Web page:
Buttery Sourdough Spelt Brioche Bread is fit for any of the queens and kings from Game of Thrones.
If one of the rulers of their respective realms were to be eating this right before they got their head chopped off, it would be a worthy surprise last meal.
At first glance this might look like any generic loaf that you could buy at the store, but one bite of this brioche bread will have you closing your eyes in pure bliss as you savor every single morsel.
Brioche is a bread with lots of butter and a couple of eggs to lend a rich, yet soft and tender crumb.
Making a sourdough brioche bread is actually deceptively easy. A sourdough starter requires a longer fermentation time that yields swoon-worthy results in flavor and texture for brioche bread.
Typically, even the best brioche bread with standard dry yeast needs a full 8 hours to ferment in the fridge to allow that sweetness and soft texture to slowly develop. If you have been following along on this blog, you will know about my passion for low and slow bread and pastry recipes.
It requires minimal work on your part and allows nature do the rest to create bread perfection. Think of it like putting a few ingredients and a tough piece of meat in the slow cooker all day. All you have to do is bring everything together and push a button, and several hours later you get food for the gods.
Mix all of the ingredients together (except for the butter) and knead in a stand mixer until the dough comes together. You can mix by hand, but it’s a lot messier and takes longer. Add the butter and knead for a few minutes longer until you get a soft gluten structure. It doesn’t have to be perfect if you aren’t sure what the dough is supposed to look like (see the first photo) because the long fermentation will develop the structure for the bread.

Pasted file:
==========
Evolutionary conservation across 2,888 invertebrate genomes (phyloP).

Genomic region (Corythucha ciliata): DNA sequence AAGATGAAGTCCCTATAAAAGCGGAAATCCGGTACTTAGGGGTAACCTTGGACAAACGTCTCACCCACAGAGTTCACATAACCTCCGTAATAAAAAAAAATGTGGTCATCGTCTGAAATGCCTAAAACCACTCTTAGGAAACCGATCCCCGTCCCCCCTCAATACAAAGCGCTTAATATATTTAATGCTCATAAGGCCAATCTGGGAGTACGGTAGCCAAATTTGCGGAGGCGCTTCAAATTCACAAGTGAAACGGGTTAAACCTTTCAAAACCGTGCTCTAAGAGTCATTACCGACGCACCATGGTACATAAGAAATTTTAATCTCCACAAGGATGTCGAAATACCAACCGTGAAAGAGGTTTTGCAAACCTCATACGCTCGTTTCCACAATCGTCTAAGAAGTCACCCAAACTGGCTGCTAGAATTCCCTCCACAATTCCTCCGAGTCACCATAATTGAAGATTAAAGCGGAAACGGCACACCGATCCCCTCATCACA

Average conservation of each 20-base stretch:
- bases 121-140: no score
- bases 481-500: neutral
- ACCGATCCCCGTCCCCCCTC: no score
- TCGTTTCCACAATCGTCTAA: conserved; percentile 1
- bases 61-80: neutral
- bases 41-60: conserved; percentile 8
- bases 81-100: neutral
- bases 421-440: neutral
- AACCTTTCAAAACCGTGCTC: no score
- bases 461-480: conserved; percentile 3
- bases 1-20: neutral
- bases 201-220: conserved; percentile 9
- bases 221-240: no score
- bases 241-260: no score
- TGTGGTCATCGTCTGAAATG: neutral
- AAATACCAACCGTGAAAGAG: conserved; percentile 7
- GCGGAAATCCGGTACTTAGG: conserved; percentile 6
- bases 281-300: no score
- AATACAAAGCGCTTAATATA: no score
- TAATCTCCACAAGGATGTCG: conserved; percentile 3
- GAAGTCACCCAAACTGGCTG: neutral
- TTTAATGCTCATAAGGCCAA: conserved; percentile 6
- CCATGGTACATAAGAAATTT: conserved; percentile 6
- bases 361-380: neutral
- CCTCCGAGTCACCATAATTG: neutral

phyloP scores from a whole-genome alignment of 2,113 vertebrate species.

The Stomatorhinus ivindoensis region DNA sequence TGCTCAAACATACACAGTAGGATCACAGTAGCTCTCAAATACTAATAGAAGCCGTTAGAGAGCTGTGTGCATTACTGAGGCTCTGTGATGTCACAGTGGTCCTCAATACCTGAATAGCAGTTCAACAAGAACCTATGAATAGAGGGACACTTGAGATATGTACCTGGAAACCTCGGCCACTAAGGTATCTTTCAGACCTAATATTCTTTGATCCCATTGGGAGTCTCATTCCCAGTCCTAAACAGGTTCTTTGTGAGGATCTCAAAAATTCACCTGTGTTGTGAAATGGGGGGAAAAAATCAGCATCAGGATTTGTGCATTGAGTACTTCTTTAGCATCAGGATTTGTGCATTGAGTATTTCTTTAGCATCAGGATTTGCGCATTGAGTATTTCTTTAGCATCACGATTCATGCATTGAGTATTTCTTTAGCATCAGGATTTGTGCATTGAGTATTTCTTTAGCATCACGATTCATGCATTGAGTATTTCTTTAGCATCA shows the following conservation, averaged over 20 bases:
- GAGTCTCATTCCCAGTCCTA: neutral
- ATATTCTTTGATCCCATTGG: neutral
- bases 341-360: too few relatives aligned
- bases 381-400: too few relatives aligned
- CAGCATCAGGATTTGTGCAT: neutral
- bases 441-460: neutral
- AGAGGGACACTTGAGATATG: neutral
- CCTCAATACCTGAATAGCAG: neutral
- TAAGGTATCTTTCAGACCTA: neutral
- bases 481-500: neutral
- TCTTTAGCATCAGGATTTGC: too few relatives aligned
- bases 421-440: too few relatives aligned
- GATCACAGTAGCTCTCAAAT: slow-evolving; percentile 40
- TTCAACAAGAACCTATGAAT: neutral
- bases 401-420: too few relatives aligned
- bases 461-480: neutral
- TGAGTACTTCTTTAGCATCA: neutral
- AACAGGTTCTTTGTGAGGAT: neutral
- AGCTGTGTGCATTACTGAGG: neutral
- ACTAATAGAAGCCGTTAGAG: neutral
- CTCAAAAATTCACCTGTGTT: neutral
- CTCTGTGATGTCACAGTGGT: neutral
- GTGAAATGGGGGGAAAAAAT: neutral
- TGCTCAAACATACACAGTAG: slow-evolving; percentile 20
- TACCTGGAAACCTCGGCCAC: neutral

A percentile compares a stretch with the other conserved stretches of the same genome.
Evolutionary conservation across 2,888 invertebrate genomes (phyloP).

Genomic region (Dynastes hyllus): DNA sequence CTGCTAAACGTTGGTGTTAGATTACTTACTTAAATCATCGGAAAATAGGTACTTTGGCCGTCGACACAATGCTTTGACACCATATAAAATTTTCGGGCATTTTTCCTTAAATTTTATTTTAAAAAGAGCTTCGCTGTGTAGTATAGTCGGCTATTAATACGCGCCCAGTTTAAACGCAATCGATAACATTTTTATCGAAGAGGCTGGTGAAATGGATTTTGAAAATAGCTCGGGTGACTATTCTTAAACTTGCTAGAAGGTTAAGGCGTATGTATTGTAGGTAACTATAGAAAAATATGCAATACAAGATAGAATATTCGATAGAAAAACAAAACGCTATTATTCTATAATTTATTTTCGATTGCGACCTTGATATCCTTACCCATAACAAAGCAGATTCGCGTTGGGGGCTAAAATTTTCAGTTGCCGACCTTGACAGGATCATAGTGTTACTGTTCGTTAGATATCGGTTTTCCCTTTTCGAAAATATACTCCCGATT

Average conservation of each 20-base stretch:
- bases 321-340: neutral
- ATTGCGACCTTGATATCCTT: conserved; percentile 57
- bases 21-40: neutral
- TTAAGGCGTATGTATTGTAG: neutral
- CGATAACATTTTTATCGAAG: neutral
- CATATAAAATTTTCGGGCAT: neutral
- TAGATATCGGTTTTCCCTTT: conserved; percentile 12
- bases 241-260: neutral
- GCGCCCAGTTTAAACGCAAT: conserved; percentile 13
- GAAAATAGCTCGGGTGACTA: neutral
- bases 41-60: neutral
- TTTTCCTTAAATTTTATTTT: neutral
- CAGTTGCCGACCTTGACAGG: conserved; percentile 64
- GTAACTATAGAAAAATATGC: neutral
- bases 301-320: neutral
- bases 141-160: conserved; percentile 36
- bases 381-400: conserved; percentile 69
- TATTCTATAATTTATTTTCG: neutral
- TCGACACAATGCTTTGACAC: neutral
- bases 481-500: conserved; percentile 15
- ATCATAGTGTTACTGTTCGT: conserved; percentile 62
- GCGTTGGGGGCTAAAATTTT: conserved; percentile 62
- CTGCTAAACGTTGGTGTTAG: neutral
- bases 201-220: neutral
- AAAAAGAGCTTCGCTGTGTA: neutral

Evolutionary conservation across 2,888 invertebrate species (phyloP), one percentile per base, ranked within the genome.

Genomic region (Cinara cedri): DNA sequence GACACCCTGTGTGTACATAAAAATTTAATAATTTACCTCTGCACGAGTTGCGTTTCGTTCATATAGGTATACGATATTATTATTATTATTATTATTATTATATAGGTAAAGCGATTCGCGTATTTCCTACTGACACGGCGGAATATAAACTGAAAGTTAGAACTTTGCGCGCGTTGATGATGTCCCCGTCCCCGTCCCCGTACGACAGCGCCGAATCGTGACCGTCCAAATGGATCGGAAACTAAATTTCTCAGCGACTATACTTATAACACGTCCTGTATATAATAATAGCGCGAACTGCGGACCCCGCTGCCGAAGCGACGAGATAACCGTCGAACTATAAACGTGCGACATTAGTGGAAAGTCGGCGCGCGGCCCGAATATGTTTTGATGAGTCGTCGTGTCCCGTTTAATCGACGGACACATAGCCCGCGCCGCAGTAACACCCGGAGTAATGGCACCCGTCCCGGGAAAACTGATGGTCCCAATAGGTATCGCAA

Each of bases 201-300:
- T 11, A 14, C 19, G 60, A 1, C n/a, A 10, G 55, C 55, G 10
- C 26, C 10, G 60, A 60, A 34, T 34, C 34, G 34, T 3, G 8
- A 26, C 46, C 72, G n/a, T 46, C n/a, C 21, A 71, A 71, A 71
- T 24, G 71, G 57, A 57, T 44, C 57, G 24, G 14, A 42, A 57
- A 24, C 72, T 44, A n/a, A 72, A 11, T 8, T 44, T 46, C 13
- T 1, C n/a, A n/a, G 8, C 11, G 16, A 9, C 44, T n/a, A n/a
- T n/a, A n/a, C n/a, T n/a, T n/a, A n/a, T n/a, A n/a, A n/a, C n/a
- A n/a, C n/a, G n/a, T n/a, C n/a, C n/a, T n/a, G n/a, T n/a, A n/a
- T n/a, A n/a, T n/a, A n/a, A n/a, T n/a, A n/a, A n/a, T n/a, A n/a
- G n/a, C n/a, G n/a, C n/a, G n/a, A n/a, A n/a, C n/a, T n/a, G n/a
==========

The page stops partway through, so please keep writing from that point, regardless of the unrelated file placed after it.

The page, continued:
Cover in a bowl and ferment for about 8-10 hours (all day or overnight).
Shape and proof the dough for about 90 minutes in a warm spot in your kitchen.
Bake and let the aroma transport you to far away realms where hopefully no one is trying to chop your head off.
Letting the dough ferment all day or overnight is actually MUCH more convenient for your schedule, as it allows you to leave it alone for hours so you can sleep, or go about your day without having to babysit your dough on and off throughout the day.
Above is an easy shaping method. Barely press it out in a rectangle shape and roll and tuck towards yourself.
Below you can see how to seal the edges with your thumb or the heel of your hand.
Place in a buttered loaf pan that has the very bottom covered with buttered parchment paper as well to ensure there is no sticking. Place seam side down in the loaf pan and let ferment for about 90 minutes or until it’s proofed and increased in size by about 30%.
Brush with an egg wash and sprinkle coarse sugar or regular sugar on top. “Score” or cut a line down the center of the loaf to allow the bread to spring and rise nicely in the oven. If you don’t have a bread lame to do this, just use a small serrated knife.
Bake 50-60 minutes, or until a knife inserted in the middle comes out clean.